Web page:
TWO men have faced a court today charged with the murder of Irish gangland member boss Robert ‘The Border Butcher’ Lawlor who was shot dead in April.
Lawlor, who was 35 and from Dublin, was shot dead in Etna Drive in the Ardoyne area of north Belfast.
Patrick Teer, 45, of Thornberry Hill in Belfast and 37-year-old Adrian Holland, of Woodleigh Terrace in Derry, appeared this afternoon at Belfast Magistrates’ Court for a first remand hearing.
They are also both charged with possession of a firearm with intent to endanger life.
The two men appeared remotely from a police custody suite in Belfast and spoke only to confirm they understood the charges.
Solicitor Ciaran Toner, representing Mr Teer, said: “This is an incredibly complex, circumstantial case based on ANPR (Automatic Number Plate Recognition) and cell site analysis.”
District Judge Steven Keown remanded the two men in custody, to appear again by video-link on Tuesday, January 8.
A court heard in June that gangland boss Lawlor was murdered at an appointment he had just set up in a supermarket car park, a court heard.
Detectives claimed the underworld figure met a suspect to exchange cash and arranged a follow-up call at a house in north Belfast.
Lawlor, 36, was shot dead the next day when he went to the city’s Ardyone area.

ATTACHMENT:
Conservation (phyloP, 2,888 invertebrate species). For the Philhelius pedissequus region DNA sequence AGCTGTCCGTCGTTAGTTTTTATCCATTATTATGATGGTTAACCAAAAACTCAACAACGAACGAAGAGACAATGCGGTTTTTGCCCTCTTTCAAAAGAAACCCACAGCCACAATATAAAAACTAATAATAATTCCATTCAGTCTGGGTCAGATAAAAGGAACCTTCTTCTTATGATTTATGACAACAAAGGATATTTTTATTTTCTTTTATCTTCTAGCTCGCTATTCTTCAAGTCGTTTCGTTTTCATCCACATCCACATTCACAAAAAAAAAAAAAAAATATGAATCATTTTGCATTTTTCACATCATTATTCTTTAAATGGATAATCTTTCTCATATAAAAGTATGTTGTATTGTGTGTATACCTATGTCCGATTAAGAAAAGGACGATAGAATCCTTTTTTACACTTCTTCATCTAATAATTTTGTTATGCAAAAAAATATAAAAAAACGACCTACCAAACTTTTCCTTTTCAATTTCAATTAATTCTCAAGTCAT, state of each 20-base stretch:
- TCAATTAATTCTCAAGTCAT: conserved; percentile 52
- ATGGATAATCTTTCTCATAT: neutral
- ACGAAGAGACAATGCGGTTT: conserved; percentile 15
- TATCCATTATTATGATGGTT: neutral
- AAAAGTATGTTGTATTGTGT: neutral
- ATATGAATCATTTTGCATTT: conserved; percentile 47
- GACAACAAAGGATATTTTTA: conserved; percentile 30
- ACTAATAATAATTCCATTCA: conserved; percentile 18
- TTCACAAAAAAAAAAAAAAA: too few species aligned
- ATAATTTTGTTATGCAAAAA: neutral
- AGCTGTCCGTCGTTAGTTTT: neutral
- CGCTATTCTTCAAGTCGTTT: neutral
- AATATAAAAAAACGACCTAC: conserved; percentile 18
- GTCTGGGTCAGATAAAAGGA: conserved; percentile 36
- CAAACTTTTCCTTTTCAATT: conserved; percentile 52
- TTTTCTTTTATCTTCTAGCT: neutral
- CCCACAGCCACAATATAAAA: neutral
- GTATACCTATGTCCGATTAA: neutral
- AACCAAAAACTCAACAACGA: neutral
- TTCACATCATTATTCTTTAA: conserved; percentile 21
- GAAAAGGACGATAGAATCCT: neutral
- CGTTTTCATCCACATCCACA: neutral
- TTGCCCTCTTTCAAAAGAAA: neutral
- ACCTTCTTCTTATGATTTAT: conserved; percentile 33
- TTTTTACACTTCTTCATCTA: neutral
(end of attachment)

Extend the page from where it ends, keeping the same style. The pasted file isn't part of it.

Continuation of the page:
“Robert Lawlor did attend that appointment, and when he arrived he was met by a gunman who exited (the address) and shot him dead in broad daylight,” the detective inspector said.
He was hit several times and died at the scene.
Stray bullets also struck a car parked outside the property, narrowly missing one of Lawlor’s associates.
According to police it was sheer good luck that others in the street were not hurt or killed.
A Volkswagen Scirocco, thought to have been used as a getaway car, was found burnt out in a nearby street minutes later.
Originally from Dublin, Lawlor was widely reported to have been heavily involved in a feud between rival Drogheda-based factions.
He had been linked to the abduction, murder dismemberment of 17-year-old Keane Mulready-Woods in January.
It earned Lawlor the monicker ‘The Border Butcher’ such was the savageness of the killing.
Pictures of the teenagers dismembered body were later posted on social media as an apparent warning to others.
Police stressed the scale of the probe into Lawlor’s killing.
“This murder is directly linked to a feud between several organised crime gangs originating out of the Republic of Ireland,” the detective told the June court hearing.
“It’s a comprehensive and complex investigation, with numerous links to organised crime gangs operating internationally, as well as mainland UK and throughout Ireland.”